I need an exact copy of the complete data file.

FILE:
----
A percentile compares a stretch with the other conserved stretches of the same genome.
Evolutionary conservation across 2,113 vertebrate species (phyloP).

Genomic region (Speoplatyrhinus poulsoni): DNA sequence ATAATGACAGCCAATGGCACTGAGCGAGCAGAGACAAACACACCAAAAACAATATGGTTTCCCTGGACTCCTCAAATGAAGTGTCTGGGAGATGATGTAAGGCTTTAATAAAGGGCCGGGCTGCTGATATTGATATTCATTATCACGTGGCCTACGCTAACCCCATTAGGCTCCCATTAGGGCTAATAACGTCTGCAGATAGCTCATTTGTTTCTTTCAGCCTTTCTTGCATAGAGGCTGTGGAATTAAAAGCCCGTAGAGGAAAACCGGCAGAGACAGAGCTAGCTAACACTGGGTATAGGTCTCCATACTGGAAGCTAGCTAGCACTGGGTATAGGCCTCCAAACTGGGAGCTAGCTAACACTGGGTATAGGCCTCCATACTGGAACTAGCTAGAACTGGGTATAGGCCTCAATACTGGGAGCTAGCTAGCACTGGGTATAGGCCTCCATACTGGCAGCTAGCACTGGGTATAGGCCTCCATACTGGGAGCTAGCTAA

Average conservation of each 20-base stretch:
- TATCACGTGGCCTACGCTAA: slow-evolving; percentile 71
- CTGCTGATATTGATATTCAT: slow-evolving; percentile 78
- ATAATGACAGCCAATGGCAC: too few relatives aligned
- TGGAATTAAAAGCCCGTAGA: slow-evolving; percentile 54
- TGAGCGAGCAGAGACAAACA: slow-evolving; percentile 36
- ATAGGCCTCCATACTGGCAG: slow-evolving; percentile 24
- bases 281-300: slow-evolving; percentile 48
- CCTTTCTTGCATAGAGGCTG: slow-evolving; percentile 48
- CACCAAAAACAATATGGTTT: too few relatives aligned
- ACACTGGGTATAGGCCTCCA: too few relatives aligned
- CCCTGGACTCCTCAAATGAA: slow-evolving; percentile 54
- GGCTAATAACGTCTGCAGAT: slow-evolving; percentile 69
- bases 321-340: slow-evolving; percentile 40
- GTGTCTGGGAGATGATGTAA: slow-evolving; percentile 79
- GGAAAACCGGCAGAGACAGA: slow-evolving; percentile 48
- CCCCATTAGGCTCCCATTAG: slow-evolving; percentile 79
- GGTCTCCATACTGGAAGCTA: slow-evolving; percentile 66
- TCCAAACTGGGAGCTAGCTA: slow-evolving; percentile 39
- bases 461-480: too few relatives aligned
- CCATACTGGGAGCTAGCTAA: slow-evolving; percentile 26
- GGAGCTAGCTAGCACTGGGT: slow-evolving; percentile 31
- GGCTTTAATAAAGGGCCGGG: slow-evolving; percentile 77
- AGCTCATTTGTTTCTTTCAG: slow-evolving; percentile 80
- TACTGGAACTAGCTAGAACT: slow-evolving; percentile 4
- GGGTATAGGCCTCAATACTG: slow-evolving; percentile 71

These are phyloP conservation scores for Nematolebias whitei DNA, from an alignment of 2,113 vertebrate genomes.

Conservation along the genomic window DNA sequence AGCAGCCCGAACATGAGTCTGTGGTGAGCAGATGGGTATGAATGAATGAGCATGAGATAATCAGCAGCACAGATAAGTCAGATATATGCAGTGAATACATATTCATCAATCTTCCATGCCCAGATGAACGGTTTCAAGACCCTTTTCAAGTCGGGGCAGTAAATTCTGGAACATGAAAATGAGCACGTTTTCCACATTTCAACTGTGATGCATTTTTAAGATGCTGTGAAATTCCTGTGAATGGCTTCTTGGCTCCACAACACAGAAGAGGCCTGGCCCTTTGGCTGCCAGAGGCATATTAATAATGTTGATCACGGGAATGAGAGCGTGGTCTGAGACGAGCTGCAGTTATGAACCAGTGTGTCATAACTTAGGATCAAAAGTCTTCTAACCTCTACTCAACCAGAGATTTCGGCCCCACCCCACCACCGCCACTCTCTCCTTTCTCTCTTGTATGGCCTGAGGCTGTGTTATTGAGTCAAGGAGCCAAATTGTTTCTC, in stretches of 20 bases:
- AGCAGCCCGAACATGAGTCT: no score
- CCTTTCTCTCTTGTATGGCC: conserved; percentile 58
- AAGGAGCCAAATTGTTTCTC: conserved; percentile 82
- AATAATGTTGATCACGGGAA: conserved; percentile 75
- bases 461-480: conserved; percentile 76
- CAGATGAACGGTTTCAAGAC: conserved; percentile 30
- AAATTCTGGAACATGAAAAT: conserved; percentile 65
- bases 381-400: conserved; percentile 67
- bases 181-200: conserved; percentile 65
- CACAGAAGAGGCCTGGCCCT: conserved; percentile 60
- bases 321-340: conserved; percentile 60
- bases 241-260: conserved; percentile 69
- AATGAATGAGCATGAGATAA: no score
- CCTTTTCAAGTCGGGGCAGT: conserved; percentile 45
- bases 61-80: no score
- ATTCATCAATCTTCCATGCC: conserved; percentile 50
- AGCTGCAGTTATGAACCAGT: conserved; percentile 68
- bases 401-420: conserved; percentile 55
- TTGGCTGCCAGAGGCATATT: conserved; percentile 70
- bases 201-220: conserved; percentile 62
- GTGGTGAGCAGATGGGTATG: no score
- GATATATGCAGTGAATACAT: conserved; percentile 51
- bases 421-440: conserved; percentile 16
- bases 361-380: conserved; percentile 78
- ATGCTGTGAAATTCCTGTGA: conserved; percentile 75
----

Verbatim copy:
A percentile compares a stretch with the other conserved stretches of the same genome.
Evolutionary conservation across 2,113 vertebrate species (phyloP).

Genomic region (Speoplatyrhinus poulsoni): DNA sequence ATAATGACAGCCAATGGCACTGAGCGAGCAGAGACAAACACACCAAAAACAATATGGTTTCCCTGGACTCCTCAAATGAAGTGTCTGGGAGATGATGTAAGGCTTTAATAAAGGGCCGGGCTGCTGATATTGATATTCATTATCACGTGGCCTACGCTAACCCCATTAGGCTCCCATTAGGGCTAATAACGTCTGCAGATAGCTCATTTGTTTCTTTCAGCCTTTCTTGCATAGAGGCTGTGGAATTAAAAGCCCGTAGAGGAAAACCGGCAGAGACAGAGCTAGCTAACACTGGGTATAGGTCTCCATACTGGAAGCTAGCTAGCACTGGGTATAGGCCTCCAAACTGGGAGCTAGCTAACACTGGGTATAGGCCTCCATACTGGAACTAGCTAGAACTGGGTATAGGCCTCAATACTGGGAGCTAGCTAGCACTGGGTATAGGCCTCCATACTGGCAGCTAGCACTGGGTATAGGCCTCCATACTGGGAGCTAGCTAA

Average conservation of each 20-base stretch:
- TATCACGTGGCCTACGCTAA: slow-evolving; percentile 71
- CTGCTGATATTGATATTCAT: slow-evolving; percentile 78
- ATAATGACAGCCAATGGCAC: too few relatives aligned
- TGGAATTAAAAGCCCGTAGA: slow-evolving; percentile 54
- TGAGCGAGCAGAGACAAACA: slow-evolving; percentile 36
- ATAGGCCTCCATACTGGCAG: slow-evolving; percentile 24
- bases 281-300: slow-evolving; percentile 48
- CCTTTCTTGCATAGAGGCTG: slow-evolving; percentile 48
- CACCAAAAACAATATGGTTT: too few relatives aligned
- ACACTGGGTATAGGCCTCCA: too few relatives aligned
- CCCTGGACTCCTCAAATGAA: slow-evolving; percentile 54
- GGCTAATAACGTCTGCAGAT: slow-evolving; percentile 69
- bases 321-340: slow-evolving; percentile 40
- GTGTCTGGGAGATGATGTAA: slow-evolving; percentile 79
- GGAAAACCGGCAGAGACAGA: slow-evolving; percentile 48
- CCCCATTAGGCTCCCATTAG: slow-evolving; percentile 79
- GGTCTCCATACTGGAAGCTA: slow-evolving; percentile 66
- TCCAAACTGGGAGCTAGCTA: slow-evolving; percentile 39
- bases 461-480: too few relatives aligned
- CCATACTGGGAGCTAGCTAA: slow-evolving; percentile 26
- GGAGCTAGCTAGCACTGGGT: slow-evolving; percentile 31
- GGCTTTAATAAAGGGCCGGG: slow-evolving; percentile 77
- AGCTCATTTGTTTCTTTCAG: slow-evolving; percentile 80
- TACTGGAACTAGCTAGAACT: slow-evolving; percentile 4
- GGGTATAGGCCTCAATACTG: slow-evolving; percentile 71

These are phyloP conservation scores for Nematolebias whitei DNA, from an alignment of 2,113 vertebrate genomes.

Conservation along the genomic window DNA sequence AGCAGCCCGAACATGAGTCTGTGGTGAGCAGATGGGTATGAATGAATGAGCATGAGATAATCAGCAGCACAGATAAGTCAGATATATGCAGTGAATACATATTCATCAATCTTCCATGCCCAGATGAACGGTTTCAAGACCCTTTTCAAGTCGGGGCAGTAAATTCTGGAACATGAAAATGAGCACGTTTTCCACATTTCAACTGTGATGCATTTTTAAGATGCTGTGAAATTCCTGTGAATGGCTTCTTGGCTCCACAACACAGAAGAGGCCTGGCCCTTTGGCTGCCAGAGGCATATTAATAATGTTGATCACGGGAATGAGAGCGTGGTCTGAGACGAGCTGCAGTTATGAACCAGTGTGTCATAACTTAGGATCAAAAGTCTTCTAACCTCTACTCAACCAGAGATTTCGGCCCCACCCCACCACCGCCACTCTCTCCTTTCTCTCTTGTATGGCCTGAGGCTGTGTTATTGAGTCAAGGAGCCAAATTGTTTCTC, in stretches of 20 bases:
- AGCAGCCCGAACATGAGTCT: no score
- CCTTTCTCTCTTGTATGGCC: conserved; percentile 58
- AAGGAGCCAAATTGTTTCTC: conserved; percentile 82
- AATAATGTTGATCACGGGAA: conserved; percentile 75
- bases 461-480: conserved; percentile 76
- CAGATGAACGGTTTCAAGAC: conserved; percentile 30
- AAATTCTGGAACATGAAAAT: conserved; percentile 65
- bases 381-400: conserved; percentile 67
- bases 181-200: conserved; percentile 65
- CACAGAAGAGGCCTGGCCCT: conserved; percentile 60
- bases 321-340: conserved; percentile 60
- bases 241-260: conserved; percentile 69
- AATGAATGAGCATGAGATAA: no score
- CCTTTTCAAGTCGGGGCAGT: conserved; percentile 45
- bases 61-80: no score
- ATTCATCAATCTTCCATGCC: conserved; percentile 50
- AGCTGCAGTTATGAACCAGT: conserved; percentile 68
- bases 401-420: conserved; percentile 55
- TTGGCTGCCAGAGGCATATT: conserved; percentile 70
- bases 201-220: conserved; percentile 62
- GTGGTGAGCAGATGGGTATG: no score
- GATATATGCAGTGAATACAT: conserved; percentile 51
- bases 421-440: conserved; percentile 16
- bases 361-380: conserved; percentile 78
- ATGCTGTGAAATTCCTGTGA: conserved; percentile 75